I've been writing a lot about law reform recently, because so much is going on that will affect resellers.
My main target has been the Consumer Law Reform Bill, which contains wide ranging reforms of consumer law, but does not change the Consumer Guarantees Act by much, which is good because that law works well.
When you submit comments about a bill, you can also choose to appear before the Select Committee.
I typically opt in because you never know what the committee will ask, and it's always interesting to hear from other people who have turned up.
Most submitters I see or read about seem to be suppliers: people selling directly to consumers, businesses or both. You get industry associations commenting with varying degrees of skill, but they sometimes get so fixated on their own problems that they forget the flow-on effect of what they are asking for. They are so anxious in support of some aspects of a bill that they don't realise other negative consequences.
Other people may suggest a fix that doesn't have legs, because it is inconsistent with the objectives of the government as expressed in a Cabinet minute. If you want to influence policy, it's usually too late by the time it gets to Select Committee unless there is a truly awful mess.
And then there are the submitters, often small businesses, who say something that no one has thought of before. These are the gems that the politicians are looking for. They make the whole process worthwhile.
But what really struck me in the Consumer Law Reform Bill was the lack of attention given to the supply chain. Submitters worried about consumers, of course. But my mantra is "Nothing happens in the New Zealand economy until a consumer pulls out some money and gives it to a supplier." So, I think, the politicians and policy makers have to worry about the consumer andthe retailer.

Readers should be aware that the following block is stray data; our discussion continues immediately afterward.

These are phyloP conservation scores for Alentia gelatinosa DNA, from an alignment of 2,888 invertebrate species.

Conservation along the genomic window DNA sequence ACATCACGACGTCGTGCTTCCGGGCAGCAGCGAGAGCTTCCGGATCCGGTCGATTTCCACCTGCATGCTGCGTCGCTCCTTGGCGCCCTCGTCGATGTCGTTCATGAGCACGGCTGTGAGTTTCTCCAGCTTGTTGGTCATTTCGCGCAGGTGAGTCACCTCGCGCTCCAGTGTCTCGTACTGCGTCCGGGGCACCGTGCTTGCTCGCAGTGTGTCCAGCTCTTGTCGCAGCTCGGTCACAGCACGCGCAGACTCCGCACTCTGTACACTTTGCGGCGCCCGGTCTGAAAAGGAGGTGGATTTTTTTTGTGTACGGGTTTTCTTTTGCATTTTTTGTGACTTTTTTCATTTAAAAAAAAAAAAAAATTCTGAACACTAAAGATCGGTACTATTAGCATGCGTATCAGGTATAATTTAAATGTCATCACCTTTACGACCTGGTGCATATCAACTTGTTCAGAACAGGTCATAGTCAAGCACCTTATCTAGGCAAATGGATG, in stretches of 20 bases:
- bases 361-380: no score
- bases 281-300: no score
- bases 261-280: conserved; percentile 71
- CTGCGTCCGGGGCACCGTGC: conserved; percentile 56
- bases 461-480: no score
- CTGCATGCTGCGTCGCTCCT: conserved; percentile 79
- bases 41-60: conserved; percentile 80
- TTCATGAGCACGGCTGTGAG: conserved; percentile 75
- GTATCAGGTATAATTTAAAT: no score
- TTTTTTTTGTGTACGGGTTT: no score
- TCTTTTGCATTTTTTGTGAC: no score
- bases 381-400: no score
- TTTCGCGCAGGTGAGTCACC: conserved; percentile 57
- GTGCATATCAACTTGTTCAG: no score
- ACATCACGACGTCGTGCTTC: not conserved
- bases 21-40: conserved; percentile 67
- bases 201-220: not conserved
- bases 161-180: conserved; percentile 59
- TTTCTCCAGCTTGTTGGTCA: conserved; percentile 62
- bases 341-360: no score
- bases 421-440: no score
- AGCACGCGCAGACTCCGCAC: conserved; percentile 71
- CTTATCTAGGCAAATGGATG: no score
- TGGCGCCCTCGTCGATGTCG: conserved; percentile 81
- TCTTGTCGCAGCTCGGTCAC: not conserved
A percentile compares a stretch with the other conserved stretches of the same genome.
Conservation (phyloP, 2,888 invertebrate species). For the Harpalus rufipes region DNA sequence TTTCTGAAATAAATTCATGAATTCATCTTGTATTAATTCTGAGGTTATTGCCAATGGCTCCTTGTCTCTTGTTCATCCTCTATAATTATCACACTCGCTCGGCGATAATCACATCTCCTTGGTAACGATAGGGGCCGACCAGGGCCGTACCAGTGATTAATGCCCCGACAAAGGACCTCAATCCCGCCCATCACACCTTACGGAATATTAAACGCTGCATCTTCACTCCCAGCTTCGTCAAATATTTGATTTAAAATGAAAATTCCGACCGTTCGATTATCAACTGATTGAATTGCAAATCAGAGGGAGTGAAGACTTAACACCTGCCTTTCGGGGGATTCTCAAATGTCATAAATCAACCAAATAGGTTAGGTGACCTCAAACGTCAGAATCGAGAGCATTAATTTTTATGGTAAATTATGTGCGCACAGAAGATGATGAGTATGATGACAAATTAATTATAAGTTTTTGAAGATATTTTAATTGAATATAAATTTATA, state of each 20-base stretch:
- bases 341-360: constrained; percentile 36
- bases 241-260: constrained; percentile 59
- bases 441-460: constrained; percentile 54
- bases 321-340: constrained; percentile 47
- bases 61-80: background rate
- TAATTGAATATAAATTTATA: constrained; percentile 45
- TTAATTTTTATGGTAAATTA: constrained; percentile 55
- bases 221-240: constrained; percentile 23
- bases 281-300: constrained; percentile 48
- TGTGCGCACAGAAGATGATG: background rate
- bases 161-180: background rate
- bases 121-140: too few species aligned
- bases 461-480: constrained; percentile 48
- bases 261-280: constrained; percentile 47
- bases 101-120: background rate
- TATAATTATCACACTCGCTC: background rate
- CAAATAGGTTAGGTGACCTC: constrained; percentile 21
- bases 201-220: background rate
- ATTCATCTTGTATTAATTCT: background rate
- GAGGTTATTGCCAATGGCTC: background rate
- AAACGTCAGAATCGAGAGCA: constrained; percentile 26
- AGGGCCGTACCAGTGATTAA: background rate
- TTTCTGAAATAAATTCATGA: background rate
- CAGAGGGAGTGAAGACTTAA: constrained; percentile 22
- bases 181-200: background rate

But there is much more to it than simply balancing an equation. To illustrate this point, think back to the Waste Management Bill of some years ago that was going to require vendors and distributors to notify the government about every single product they were going to import one month before it arrived, so that some public servant could decide whether it was a good idea for the environment.
We managed to kill that aspect of of that bill, alongside other off-the-wall provisions, with the help of IT distributors and resellers: the supply chain, essentially. What vendor in its right mind would have subjected a worldwide or local product launch to that regime?
And so it was with the Consumer Law Reform Bill. The supply chain was conspicuously absent in policy papers, and apparently not on the politicians' radar. Yet, some of the changes (notably the substantiation provisions and the proposed amendments to the Carriage of Goods Act) would have had such a significant effect on the supply chain, and as I pointed out to the Select Committee, on consumers, because cost is always passed down to the consumer in the end. The committe listened intently. I just hope my argument worked. We'll find out in August.
Rae Nield is a solicitor specialising in marketing law. This article is intended for general information, and should not be relied on as specific legal advice. You should consult a lawyer for advice relating to your own specific legal problems. Rae Nield can be contacted at email@example.com.